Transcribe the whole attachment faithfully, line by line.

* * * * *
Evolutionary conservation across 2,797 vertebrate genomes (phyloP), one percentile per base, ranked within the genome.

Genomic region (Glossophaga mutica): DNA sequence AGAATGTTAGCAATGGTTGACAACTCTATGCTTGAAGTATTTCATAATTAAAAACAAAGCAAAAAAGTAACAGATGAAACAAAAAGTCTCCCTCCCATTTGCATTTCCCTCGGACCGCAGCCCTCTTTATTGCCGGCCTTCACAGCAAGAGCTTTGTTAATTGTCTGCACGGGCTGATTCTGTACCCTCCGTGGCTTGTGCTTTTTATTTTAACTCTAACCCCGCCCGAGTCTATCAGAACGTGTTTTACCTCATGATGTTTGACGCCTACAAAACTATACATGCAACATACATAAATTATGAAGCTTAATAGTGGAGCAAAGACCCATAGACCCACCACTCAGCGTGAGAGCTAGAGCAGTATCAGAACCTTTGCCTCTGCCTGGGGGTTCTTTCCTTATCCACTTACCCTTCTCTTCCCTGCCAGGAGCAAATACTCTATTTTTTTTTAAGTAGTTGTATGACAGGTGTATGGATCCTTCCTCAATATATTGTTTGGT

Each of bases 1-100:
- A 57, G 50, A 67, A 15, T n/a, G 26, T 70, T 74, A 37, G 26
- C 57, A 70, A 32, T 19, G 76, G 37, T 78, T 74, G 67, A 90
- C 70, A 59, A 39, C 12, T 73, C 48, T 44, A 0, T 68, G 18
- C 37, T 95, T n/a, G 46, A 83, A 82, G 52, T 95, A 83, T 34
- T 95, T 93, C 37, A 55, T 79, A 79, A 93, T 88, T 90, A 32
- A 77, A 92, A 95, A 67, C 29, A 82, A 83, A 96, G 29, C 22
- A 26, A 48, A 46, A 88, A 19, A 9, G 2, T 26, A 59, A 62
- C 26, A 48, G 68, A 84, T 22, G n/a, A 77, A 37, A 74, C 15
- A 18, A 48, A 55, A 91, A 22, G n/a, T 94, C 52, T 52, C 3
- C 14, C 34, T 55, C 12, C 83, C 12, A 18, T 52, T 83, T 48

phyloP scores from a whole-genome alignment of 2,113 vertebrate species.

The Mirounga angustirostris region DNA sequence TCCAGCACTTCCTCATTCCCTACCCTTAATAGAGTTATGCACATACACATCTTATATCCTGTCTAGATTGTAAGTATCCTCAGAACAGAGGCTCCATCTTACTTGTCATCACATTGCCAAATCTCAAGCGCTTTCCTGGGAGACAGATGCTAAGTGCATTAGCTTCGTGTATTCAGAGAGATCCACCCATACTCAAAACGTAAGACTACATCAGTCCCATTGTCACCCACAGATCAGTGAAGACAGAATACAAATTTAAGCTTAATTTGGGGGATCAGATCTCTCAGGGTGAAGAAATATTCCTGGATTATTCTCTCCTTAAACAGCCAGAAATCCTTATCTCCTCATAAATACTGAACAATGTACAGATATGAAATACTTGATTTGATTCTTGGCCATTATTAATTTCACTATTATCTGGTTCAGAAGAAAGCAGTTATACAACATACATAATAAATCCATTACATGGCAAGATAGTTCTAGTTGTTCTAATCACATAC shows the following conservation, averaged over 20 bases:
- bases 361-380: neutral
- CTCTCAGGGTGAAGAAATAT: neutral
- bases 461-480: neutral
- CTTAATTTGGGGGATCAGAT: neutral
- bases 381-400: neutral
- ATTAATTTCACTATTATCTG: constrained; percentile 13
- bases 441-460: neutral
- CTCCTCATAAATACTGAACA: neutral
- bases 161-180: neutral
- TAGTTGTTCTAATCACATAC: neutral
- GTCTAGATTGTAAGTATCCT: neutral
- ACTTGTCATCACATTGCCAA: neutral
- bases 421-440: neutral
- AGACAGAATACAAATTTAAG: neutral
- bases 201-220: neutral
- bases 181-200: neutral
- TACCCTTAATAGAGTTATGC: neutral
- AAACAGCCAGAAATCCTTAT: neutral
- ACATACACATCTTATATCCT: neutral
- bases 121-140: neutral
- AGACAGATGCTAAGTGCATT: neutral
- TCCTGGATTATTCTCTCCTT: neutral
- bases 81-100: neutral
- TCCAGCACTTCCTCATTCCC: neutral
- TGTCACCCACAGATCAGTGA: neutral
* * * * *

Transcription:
Evolutionary conservation across 2,797 vertebrate genomes (phyloP), one percentile per base, ranked within the genome.

Genomic region (Glossophaga mutica): DNA sequence AGAATGTTAGCAATGGTTGACAACTCTATGCTTGAAGTATTTCATAATTAAAAACAAAGCAAAAAAGTAACAGATGAAACAAAAAGTCTCCCTCCCATTTGCATTTCCCTCGGACCGCAGCCCTCTTTATTGCCGGCCTTCACAGCAAGAGCTTTGTTAATTGTCTGCACGGGCTGATTCTGTACCCTCCGTGGCTTGTGCTTTTTATTTTAACTCTAACCCCGCCCGAGTCTATCAGAACGTGTTTTACCTCATGATGTTTGACGCCTACAAAACTATACATGCAACATACATAAATTATGAAGCTTAATAGTGGAGCAAAGACCCATAGACCCACCACTCAGCGTGAGAGCTAGAGCAGTATCAGAACCTTTGCCTCTGCCTGGGGGTTCTTTCCTTATCCACTTACCCTTCTCTTCCCTGCCAGGAGCAAATACTCTATTTTTTTTTAAGTAGTTGTATGACAGGTGTATGGATCCTTCCTCAATATATTGTTTGGT

Each of bases 1-100:
- A 57, G 50, A 67, A 15, T n/a, G 26, T 70, T 74, A 37, G 26
- C 57, A 70, A 32, T 19, G 76, G 37, T 78, T 74, G 67, A 90
- C 70, A 59, A 39, C 12, T 73, C 48, T 44, A 0, T 68, G 18
- C 37, T 95, T n/a, G 46, A 83, A 82, G 52, T 95, A 83, T 34
- T 95, T 93, C 37, A 55, T 79, A 79, A 93, T 88, T 90, A 32
- A 77, A 92, A 95, A 67, C 29, A 82, A 83, A 96, G 29, C 22
- A 26, A 48, A 46, A 88, A 19, A 9, G 2, T 26, A 59, A 62
- C 26, A 48, G 68, A 84, T 22, G n/a, A 77, A 37, A 74, C 15
- A 18, A 48, A 55, A 91, A 22, G n/a, T 94, C 52, T 52, C 3
- C 14, C 34, T 55, C 12, C 83, C 12, A 18, T 52, T 83, T 48

phyloP scores from a whole-genome alignment of 2,113 vertebrate species.

The Mirounga angustirostris region DNA sequence TCCAGCACTTCCTCATTCCCTACCCTTAATAGAGTTATGCACATACACATCTTATATCCTGTCTAGATTGTAAGTATCCTCAGAACAGAGGCTCCATCTTACTTGTCATCACATTGCCAAATCTCAAGCGCTTTCCTGGGAGACAGATGCTAAGTGCATTAGCTTCGTGTATTCAGAGAGATCCACCCATACTCAAAACGTAAGACTACATCAGTCCCATTGTCACCCACAGATCAGTGAAGACAGAATACAAATTTAAGCTTAATTTGGGGGATCAGATCTCTCAGGGTGAAGAAATATTCCTGGATTATTCTCTCCTTAAACAGCCAGAAATCCTTATCTCCTCATAAATACTGAACAATGTACAGATATGAAATACTTGATTTGATTCTTGGCCATTATTAATTTCACTATTATCTGGTTCAGAAGAAAGCAGTTATACAACATACATAATAAATCCATTACATGGCAAGATAGTTCTAGTTGTTCTAATCACATAC shows the following conservation, averaged over 20 bases:
- bases 361-380: neutral
- CTCTCAGGGTGAAGAAATAT: neutral
- bases 461-480: neutral
- CTTAATTTGGGGGATCAGAT: neutral
- bases 381-400: neutral
- ATTAATTTCACTATTATCTG: constrained; percentile 13
- bases 441-460: neutral
- CTCCTCATAAATACTGAACA: neutral
- bases 161-180: neutral
- TAGTTGTTCTAATCACATAC: neutral
- GTCTAGATTGTAAGTATCCT: neutral
- ACTTGTCATCACATTGCCAA: neutral
- bases 421-440: neutral
- AGACAGAATACAAATTTAAG: neutral
- bases 201-220: neutral
- bases 181-200: neutral
- TACCCTTAATAGAGTTATGC: neutral
- AAACAGCCAGAAATCCTTAT: neutral
- ACATACACATCTTATATCCT: neutral
- bases 121-140: neutral
- AGACAGATGCTAAGTGCATT: neutral
- TCCTGGATTATTCTCTCCTT: neutral
- bases 81-100: neutral
- TCCAGCACTTCCTCATTCCC: neutral
- TGTCACCCACAGATCAGTGA: neutral